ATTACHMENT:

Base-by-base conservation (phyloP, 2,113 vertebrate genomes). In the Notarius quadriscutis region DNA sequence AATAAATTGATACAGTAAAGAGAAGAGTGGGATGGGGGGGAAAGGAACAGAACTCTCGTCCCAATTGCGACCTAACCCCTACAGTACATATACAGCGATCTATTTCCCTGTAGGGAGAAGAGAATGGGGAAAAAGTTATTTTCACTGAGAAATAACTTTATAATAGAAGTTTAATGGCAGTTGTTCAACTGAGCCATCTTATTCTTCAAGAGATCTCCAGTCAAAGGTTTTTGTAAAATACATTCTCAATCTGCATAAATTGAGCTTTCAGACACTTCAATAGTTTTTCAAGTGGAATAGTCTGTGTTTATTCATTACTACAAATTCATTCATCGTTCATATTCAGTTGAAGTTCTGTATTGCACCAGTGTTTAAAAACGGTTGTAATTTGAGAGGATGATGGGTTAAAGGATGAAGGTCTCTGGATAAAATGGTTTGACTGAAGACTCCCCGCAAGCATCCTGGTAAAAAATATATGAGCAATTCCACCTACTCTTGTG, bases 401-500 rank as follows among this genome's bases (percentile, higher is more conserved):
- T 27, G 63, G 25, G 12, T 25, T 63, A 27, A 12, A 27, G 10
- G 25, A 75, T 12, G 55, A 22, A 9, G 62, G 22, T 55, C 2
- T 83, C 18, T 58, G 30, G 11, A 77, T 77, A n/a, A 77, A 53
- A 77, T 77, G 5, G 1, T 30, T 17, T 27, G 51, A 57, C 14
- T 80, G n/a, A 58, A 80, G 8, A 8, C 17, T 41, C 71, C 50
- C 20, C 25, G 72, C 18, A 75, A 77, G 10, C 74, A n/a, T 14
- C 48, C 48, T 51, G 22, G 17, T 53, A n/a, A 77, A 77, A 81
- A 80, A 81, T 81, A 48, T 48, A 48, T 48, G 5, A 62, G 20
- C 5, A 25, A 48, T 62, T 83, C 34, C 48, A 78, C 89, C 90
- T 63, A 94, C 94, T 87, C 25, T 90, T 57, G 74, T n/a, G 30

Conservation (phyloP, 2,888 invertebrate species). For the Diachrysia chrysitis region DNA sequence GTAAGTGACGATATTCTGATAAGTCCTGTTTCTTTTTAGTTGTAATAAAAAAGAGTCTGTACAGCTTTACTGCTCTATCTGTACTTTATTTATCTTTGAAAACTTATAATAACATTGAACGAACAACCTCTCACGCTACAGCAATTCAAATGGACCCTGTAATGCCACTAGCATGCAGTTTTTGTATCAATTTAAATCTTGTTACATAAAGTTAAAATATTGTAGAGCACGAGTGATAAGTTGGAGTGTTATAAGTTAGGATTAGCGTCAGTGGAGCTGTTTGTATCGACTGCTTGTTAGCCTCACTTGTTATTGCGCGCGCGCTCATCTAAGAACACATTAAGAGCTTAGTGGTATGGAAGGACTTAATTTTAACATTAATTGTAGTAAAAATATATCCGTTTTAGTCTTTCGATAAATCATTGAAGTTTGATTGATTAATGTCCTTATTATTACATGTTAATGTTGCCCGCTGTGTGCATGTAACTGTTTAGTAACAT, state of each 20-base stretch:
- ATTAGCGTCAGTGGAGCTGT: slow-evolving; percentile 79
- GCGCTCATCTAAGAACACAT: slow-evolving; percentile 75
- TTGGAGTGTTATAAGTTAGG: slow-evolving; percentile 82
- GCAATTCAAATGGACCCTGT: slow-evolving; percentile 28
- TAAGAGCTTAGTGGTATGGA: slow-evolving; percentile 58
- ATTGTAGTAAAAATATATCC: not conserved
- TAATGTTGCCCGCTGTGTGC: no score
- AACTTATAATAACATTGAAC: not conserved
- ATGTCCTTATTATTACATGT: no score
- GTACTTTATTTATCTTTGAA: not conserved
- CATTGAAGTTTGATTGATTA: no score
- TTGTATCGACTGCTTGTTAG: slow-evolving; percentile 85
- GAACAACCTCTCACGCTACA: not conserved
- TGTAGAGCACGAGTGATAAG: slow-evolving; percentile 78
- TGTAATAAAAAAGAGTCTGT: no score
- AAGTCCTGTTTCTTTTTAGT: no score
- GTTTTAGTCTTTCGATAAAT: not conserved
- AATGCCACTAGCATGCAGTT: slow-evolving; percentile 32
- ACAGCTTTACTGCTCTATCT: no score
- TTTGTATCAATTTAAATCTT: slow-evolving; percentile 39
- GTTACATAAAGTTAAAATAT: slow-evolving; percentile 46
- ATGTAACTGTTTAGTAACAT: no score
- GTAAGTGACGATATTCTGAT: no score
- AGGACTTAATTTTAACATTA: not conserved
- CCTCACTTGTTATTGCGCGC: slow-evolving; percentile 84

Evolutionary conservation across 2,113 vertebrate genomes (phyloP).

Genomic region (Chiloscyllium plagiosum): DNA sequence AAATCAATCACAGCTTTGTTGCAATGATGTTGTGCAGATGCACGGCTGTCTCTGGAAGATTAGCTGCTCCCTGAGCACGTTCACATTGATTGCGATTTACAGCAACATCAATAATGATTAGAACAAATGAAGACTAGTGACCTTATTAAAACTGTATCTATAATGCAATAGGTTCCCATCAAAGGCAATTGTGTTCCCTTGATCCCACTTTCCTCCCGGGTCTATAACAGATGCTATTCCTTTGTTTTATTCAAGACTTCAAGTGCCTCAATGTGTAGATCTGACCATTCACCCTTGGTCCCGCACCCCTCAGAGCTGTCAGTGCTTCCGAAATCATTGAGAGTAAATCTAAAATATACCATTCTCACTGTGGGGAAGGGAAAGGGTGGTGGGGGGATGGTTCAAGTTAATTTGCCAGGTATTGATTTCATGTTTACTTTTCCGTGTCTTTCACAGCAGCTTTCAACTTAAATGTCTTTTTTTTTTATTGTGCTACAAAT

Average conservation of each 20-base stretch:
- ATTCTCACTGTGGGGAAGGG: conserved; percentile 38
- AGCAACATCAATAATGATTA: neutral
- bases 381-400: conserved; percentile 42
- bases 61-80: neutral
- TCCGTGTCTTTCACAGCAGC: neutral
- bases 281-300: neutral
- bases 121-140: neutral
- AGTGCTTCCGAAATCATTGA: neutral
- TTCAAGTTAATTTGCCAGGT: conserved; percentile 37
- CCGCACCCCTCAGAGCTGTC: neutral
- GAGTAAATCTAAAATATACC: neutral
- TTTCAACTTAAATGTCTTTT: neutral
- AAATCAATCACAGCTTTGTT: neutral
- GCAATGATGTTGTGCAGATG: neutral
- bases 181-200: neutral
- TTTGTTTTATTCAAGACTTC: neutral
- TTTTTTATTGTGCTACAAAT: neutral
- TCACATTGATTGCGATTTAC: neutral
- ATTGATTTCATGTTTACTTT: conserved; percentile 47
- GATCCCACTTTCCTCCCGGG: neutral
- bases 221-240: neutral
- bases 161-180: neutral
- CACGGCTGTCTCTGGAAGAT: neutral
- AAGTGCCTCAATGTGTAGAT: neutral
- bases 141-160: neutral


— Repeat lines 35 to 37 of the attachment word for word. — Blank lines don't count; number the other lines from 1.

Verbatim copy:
- GTAAGTGACGATATTCTGAT: no score
- AGGACTTAATTTTAACATTA: not conserved
- CCTCACTTGTTATTGCGCGC: slow-evolving; percentile 84